The MET5G project aims to give the EU's 5G communications industry a competitive edge over its rivals and reduce the time-to-market of products and services.
NPL also wants to avoid the mistakes made in the rollout of 3G and 4G. Both were deployed before any measurement infrastructure or standards had been established. Instead, they had to be reverse engineered into the technology, at a greater cost.
They test the function and efficiency of 5G antennas in anechoic chambers lined with polyurethane spikes, which reduce the effect of electromagnetic waves. These are purpose-built to measure how much the antenna concentrates energy in a given direction, to observe signal blackspots and predict what they need to provide signal coverage.
Once the testing is complete, the International Telecommunication Union (ITU) will define the 5G frequency rate, before 5G products start to be rolled out in 2020.
Quantum technology and atomic clocks
The NPL has also formed an Advanced Quantum Metrology Laboratory (AQML) to accelerate the development of quantum-based devices and networks.
The AQML facilities provide ultra-stable environmental conditions for precision testing and validation conducted by the NPL's roster of more than 100 quantum experts employed by the NPL, a greater number than are working in many European states.
Other NPL staff will be measuring the performance of a variety of biometrics. They can check the error rates and anti-spoof ability of commercial applications that authenticate an individual's finger, voice, face, iris, or palm, and more experimental forms such as gait recognition and electrocardiogram (ECG), which assesses electrical currents generated by a beating heart.
NPL is also building on its world-leading reputation for providing precision clock accuracy. In 1955, the organisation unveiled the world’s first caesium atomic clock, which led to a new internationally agreed definition of a second.
Atomic time continues to grow more accurate and reliable. Today, it supports Global Navigation Satellite System (GNSS) satellites, mobile communications, energy supplies and computer systems, and can ensure compliance with new EU laws requiring financial trading events to be traceable to a 100-microsecond level.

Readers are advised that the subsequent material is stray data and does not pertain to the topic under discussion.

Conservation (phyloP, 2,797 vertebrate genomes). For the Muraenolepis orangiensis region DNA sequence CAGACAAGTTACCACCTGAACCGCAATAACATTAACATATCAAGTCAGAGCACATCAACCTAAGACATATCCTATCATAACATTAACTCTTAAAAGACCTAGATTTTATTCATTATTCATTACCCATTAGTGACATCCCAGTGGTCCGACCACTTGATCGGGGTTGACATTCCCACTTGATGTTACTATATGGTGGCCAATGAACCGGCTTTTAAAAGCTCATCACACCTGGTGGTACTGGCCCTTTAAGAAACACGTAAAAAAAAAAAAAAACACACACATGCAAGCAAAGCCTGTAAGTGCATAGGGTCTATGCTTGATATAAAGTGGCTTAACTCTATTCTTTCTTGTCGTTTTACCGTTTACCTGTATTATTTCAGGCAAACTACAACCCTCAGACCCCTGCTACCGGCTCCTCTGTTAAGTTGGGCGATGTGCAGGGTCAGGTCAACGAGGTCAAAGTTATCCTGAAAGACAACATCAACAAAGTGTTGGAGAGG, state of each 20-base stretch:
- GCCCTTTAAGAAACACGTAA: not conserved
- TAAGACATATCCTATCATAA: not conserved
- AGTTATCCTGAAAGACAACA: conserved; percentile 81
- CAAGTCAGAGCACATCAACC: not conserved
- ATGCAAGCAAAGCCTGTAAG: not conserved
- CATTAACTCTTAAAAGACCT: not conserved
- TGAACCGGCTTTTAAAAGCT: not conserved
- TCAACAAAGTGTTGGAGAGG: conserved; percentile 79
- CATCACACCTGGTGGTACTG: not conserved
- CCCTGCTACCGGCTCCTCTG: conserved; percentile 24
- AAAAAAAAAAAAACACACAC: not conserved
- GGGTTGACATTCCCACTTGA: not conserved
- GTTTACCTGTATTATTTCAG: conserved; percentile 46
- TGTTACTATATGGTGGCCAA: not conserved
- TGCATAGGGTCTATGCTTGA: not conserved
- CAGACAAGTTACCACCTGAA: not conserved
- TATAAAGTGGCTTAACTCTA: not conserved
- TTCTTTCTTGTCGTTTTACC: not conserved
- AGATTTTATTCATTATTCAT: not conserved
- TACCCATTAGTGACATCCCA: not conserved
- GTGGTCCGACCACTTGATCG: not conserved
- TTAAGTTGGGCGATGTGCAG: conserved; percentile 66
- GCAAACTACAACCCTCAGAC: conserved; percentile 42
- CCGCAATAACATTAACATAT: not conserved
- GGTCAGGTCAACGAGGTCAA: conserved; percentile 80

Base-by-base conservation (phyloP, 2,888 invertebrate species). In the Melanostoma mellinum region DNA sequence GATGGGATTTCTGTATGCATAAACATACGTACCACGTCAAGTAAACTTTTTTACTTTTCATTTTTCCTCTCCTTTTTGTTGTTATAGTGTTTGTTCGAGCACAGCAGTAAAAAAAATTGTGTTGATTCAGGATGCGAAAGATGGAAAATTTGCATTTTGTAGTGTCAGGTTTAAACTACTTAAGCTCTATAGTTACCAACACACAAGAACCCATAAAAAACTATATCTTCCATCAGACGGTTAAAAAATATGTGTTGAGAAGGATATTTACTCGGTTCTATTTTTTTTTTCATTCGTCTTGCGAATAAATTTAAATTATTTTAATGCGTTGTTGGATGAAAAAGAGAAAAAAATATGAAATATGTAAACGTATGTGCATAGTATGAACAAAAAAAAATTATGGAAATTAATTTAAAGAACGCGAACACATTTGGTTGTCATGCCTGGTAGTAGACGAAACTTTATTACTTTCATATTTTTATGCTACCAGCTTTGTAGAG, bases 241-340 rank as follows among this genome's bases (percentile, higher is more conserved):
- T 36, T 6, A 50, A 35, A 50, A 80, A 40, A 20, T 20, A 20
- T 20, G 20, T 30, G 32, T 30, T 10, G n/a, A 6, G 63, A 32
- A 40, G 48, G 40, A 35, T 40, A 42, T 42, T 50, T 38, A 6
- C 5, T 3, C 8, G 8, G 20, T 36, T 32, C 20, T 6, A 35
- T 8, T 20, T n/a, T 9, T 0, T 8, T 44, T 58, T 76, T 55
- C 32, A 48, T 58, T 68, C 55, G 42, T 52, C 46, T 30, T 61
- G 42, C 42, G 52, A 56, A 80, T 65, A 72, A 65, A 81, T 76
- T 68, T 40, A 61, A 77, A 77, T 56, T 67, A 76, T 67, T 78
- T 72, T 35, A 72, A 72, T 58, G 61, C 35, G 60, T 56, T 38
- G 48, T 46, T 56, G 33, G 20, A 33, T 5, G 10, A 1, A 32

NPL was formally opened on 19 March 1902 by the then-Prince of Wales. "I believe that in the National Physical Laboratory we have the first instance of the state taking part in scientific research," said the future King George V in his inauguration speech.
"The object of the scheme is, I understand, to bring scientific knowledge to bear practically upon our everyday industrial and commercial life, to break down the barrier between theory and practice, to effect a union between science and commerce."
Many of Britain's most celebrated scientists have passed through the NPL’s doors since then, including Alan Turing, Donald Davies and Louis Essen.
In January 2015, it returned to the Department for Business, Innovation and Skills (BIS) ownership, after a twenty-year spell of being privately operated by Serco.
The new arrangement brings NPL greater influence on government priorities and policies such as the 5G and digital strategies. NPL led the development of the new UK Measurement Strategy, which will help optimise industrial processes and improve the productivity of the UK digital sector.
NPL may have maintained the UK’s measurement standards for more than a century, but it remains a hidden treasure for the general public and much of the digital sector. The relaunch hopes to change that. And with its renewed ties to government helping it to align strategies to the needs of the state and industry, NPL could be better placed than ever to achieve the objective first described by the Prince of Wales in 1902.